SOLIDWORKS, PDM

The Multiple Roles of a PDM Administrator

By Patricia Bar on December 6, 2021

So, you have made the decision to get a product data management (PDM) system to manage your company data so you do not lose your files, track changes and a variety of other benefits. That’s great! Now you are being asked who is going to be the administrator for the system, and you have no idea of what that really means. What does it take to be a PDM Admin? How much of your valuable time is going to be occupied by administrative duties for PDM? Are you going to have to access the server? Let’s dive a little bit more into these roles.

To clarify, there are two types of admins for PDM. We’ll call the first the “Systems Administrator” and the second one the “Application Administrator”.

Systems Administrator

The Systems Administrator is normally from the IT side of the business. This person is the one that is responsible for the SQL database, archive server and database server. This individual will need to be involved during installation or updating to a new software version since they have the required logins for the server and the administrative logins for PDM and SQL. This is no small set of tasks, but on a day-to-day basis this person has very little interaction with the program.

     SOLIDWORKS PDM System Admin SOLIDWORKS PDM System Admin Install

Application Administrator

The second type of administrator is the Application Administrator, which is generally the role people are referring to when they are asking how much work time the role will consume. This administrator will define who has access to what files/folders and at what stage in the workflow a user can access a file.

For example, during the design phase, only designers/engineers will have read and write access to CAD files, but when the files are released, everyone has read access. When you are originally setting up a vault, this administrator is heavily involved in the process to ensure that PDM functions how the company wants. After that initial period, the day-to-day interactions with PDM from an admin side are minimal. As your vault and your needs evolve, the admin would need to add a new employee, check a user’s permissions if they cannot access a file, make simple modifications to cards or workflows or maybe help out on a tech support call to debug an issue.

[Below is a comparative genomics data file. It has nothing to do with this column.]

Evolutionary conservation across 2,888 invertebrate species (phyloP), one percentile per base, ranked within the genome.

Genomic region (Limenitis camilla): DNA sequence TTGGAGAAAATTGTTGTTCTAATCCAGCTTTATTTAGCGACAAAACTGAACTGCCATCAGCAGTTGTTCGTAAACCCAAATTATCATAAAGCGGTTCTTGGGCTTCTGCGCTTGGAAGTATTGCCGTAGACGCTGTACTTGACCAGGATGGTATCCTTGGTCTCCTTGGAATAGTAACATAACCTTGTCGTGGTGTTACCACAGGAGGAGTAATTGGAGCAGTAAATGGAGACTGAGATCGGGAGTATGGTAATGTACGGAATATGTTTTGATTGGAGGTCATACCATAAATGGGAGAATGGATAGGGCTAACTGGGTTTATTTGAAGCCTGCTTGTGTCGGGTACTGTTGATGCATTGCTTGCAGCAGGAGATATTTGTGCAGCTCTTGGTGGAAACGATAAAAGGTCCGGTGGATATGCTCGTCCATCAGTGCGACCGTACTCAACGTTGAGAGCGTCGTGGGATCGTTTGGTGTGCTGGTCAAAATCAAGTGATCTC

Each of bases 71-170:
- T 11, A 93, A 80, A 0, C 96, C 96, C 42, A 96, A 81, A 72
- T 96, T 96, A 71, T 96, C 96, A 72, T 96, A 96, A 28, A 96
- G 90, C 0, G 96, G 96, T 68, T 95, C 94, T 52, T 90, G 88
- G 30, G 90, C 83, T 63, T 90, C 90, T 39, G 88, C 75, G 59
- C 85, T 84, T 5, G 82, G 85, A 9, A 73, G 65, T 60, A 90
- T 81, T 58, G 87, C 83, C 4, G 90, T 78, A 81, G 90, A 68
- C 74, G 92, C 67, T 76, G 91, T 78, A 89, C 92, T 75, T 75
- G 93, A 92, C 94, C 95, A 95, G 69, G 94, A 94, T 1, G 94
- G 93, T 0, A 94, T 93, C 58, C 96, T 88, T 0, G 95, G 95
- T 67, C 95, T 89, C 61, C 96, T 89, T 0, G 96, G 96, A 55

>> Related Article: Managing Local Files in SOLIDWORKS PDM

What is the Admin Role in SOLIDWORKS?

Generally speaking, these two roles can be applied to most PDM systems. Let’s look at SOLIDWORKS PDM specifically and what that means. SOLIDWORKS PDM has a user-type called Admin, which has different properties than a normal user given administrative permissions.

These properties include:

  • When a new vault is created, it is the only active user
  • Cannot be deleted, disabled or renamed
  • Folder permission for users allow them to see initial state
  • Can delete a file or return it to a checked-in state that is checked out by another user or in another vault view
  • Has access to all search favorites in a PDM Professional vault
  • Can change the category of a checked-in file

SOLIDWORKS PDM Admin RoleOnce SOLIDWORKS PDM has been deployed, it must be properly maintained by qualified individuals who will be responsible for daily maintenance tasks and for any subsequent configuration changes. Determining who takes these roles and how it works is critical to the success of software use. If you feel like you need training on either of these roles, take a look at our PDM training opportunities available.  

Want to know more about SOLIDWORKS PDM? "Get to Know SOLIDWORKS PDM" takes you through a demonstration of how SOLIDWORKS PDM can automate and streamline your data while making it easier to locate.